Thomas Thabane (L) and SADC-negotiator Cyril Ramaphosa at the State House in Maseru in February. (Picture: Siyabulela Duda)

Lesotho's former prime minister Thomas Thabane is poised to form a coalition government after his party won snap elections at the weekend and defeated the governing alliance, according to official results released Tuesday.

Thabane's All Basotho Convention (ABC) won 48 parliamentary seats and will form a coalition with three other parties to obtain the required 61-seat majority.

The ABC's secretary general, Samonyane Ntsekele, said the party would join with the Alliance of Democrats (AD), the Basotho National Party (BNP) and the Reformed Congress of Lesotho (RCL) to form the country's third coalition government.

"We will officially announce the formation of this coalition government within the next two days," Ntsekele said.

Saturday's election was seen as a two-horse race between longtime rivals Thabane and Pakalitha Mosisili, the prime minister since 2015 – both veterans of Lesotho's political scene.

Defeated Democratic Congress party leader Mosisili (72) called the snap election when he lost a no-confidence vote in March after his seven-party coalition government broke up.

Mafa Sejanamane, a political analyst at the National University of Lesotho, said he had expected Mosisili to lose by a greater margin. "This is a heavy blow for Mosisili and his party, given that he had pushed for this vote. The people of Lesotho have made their sentiments clear," he said.

The unexpected deployment of the armed forces during the weekend vote prompted heavy criticism, with the electoral commission saying the presence of the military at polling stations had caused confusion.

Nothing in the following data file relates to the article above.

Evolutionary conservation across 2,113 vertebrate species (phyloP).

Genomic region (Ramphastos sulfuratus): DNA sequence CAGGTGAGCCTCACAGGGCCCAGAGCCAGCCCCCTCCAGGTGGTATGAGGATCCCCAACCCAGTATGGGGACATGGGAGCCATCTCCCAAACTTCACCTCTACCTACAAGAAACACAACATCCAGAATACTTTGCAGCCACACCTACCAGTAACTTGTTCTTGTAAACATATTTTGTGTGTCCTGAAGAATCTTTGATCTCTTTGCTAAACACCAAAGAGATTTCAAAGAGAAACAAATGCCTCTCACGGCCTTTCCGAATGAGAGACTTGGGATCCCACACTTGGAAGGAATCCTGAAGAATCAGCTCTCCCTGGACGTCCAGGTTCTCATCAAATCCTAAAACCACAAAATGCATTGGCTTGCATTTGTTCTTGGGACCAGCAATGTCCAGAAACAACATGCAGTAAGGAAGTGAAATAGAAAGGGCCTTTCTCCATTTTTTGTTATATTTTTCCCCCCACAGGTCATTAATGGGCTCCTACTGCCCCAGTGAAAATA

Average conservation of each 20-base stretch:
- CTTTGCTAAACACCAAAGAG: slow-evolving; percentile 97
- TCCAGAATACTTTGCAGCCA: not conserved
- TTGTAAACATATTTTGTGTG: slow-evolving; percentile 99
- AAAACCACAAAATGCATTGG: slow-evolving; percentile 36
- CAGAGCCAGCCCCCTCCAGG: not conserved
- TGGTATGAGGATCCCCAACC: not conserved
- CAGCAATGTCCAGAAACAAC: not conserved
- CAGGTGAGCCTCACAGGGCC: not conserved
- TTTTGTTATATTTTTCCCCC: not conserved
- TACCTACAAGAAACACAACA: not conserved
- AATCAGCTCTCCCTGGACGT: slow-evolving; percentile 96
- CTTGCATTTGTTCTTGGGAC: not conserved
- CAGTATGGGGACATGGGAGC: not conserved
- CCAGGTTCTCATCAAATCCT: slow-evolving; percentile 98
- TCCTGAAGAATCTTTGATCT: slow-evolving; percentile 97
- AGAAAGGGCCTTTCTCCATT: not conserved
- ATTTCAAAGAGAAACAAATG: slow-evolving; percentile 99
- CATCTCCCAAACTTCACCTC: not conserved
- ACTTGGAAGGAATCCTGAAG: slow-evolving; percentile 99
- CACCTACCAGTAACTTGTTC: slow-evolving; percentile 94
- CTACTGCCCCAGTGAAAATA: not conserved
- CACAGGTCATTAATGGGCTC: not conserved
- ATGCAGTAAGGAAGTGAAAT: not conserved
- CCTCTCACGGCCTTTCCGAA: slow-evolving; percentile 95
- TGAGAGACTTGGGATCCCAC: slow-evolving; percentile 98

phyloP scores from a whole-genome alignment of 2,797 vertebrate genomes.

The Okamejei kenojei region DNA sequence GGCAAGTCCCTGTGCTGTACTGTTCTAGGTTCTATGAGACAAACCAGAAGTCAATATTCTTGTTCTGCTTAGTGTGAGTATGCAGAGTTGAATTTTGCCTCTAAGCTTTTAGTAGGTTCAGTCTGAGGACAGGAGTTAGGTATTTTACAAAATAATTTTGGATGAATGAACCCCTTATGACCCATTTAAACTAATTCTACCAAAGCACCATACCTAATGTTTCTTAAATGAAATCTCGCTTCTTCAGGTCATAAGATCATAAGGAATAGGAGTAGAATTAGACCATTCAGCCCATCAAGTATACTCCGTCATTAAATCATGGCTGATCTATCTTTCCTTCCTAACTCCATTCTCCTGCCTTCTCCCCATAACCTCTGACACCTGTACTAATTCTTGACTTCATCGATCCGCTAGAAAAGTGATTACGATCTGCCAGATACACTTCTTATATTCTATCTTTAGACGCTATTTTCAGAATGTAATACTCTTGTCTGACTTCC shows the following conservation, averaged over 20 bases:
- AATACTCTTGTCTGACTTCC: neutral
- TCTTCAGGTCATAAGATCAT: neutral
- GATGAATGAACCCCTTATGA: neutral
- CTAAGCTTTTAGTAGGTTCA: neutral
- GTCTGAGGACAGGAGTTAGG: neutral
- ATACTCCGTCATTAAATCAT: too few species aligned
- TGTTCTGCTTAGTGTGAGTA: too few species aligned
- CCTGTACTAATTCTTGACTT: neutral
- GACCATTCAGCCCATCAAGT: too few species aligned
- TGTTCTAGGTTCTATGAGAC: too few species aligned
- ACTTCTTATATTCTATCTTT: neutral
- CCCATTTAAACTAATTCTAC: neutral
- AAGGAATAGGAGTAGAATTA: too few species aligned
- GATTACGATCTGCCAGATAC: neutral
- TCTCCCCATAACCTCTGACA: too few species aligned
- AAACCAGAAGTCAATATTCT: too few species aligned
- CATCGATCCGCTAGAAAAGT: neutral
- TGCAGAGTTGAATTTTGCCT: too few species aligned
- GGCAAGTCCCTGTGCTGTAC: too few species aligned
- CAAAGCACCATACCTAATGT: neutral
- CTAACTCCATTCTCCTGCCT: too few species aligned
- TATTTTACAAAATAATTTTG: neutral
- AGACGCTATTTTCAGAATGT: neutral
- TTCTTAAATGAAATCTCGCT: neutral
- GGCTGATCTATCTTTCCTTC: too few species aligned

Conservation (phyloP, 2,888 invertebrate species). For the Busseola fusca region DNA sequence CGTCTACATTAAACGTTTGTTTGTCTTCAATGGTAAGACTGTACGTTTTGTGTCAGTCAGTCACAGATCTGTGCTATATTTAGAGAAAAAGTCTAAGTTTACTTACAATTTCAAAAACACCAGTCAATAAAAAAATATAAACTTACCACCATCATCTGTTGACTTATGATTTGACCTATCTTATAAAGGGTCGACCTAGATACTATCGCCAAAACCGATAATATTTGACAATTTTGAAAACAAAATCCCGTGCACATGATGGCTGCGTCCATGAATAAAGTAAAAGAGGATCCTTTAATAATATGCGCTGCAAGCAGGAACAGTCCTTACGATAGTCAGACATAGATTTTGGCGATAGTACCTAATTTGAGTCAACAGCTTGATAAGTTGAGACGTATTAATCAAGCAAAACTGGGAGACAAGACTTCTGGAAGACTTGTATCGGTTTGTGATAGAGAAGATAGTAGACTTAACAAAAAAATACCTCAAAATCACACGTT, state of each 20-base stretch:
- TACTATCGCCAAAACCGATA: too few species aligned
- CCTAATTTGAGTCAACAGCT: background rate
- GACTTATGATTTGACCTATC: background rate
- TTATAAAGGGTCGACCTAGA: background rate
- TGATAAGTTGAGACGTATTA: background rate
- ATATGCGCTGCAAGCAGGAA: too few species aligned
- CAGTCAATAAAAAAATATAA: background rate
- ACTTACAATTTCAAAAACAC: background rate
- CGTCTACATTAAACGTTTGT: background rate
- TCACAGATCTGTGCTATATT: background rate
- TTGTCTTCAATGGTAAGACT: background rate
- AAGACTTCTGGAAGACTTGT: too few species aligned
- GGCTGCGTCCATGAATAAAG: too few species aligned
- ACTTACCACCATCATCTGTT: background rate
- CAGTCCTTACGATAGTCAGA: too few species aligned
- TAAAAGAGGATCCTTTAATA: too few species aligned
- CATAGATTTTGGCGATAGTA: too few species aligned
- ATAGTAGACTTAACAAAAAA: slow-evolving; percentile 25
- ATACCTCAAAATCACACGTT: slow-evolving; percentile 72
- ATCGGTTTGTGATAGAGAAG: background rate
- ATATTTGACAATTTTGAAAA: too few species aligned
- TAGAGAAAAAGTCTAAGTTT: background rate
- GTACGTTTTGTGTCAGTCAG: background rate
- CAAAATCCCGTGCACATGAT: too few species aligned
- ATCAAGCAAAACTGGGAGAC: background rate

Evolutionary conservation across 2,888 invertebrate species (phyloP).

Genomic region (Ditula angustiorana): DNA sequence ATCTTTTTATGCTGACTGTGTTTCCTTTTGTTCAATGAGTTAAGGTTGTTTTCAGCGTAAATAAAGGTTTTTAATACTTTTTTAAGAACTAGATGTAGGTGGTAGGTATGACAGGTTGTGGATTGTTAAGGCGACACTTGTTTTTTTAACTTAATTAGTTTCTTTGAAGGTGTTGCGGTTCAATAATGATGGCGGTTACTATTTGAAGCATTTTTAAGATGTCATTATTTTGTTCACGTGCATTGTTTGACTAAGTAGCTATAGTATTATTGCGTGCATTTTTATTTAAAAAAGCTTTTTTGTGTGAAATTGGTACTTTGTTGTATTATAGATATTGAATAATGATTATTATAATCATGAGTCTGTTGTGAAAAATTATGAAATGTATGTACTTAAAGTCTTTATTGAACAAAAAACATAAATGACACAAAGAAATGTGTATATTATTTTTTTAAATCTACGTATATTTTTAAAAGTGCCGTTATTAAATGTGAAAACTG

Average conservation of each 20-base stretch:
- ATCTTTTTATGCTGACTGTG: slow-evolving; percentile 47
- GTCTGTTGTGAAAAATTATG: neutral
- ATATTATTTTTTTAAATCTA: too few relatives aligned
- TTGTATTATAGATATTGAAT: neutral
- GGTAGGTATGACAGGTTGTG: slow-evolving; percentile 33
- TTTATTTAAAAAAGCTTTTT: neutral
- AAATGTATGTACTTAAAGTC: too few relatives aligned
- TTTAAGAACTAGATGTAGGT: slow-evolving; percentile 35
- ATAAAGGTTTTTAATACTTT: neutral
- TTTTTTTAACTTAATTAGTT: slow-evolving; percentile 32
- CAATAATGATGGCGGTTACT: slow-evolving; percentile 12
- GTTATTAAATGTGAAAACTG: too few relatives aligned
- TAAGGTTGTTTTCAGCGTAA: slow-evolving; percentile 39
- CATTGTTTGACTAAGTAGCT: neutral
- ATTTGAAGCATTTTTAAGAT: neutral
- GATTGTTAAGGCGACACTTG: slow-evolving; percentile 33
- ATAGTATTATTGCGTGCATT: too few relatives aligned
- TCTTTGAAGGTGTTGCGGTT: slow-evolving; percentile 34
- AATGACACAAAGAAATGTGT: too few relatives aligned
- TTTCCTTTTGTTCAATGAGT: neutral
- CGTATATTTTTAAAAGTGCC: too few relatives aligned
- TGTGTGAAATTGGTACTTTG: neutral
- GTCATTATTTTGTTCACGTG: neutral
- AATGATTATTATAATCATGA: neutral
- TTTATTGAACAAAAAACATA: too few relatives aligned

Sejanamane said that the new coalition's priority would be to rein in the army. "The command of the national defence force is at the core of political instability in the country. This election was about security more than anything else," he said.

The vote was the third general election since 2012 in the country known as Africa's Switzerland, where years of political friction, including a failed coup, have hampered attempts to fight dire poverty.

The small kingdom was plunged into crisis in 2014 when soldiers attempted to oust Thabane. He fled to South Africa, where he spent two years, while the regional bloc SADC stepped in to end the crisis. Early elections took place in 2015.

Lesotho is a constitutional monarchy ruled by King Letsie III, who has no formal power, and it has a mixed parliamentary system. Eighty lawmakers are voted in by constituents, while another 40 seats are distributed proportionally.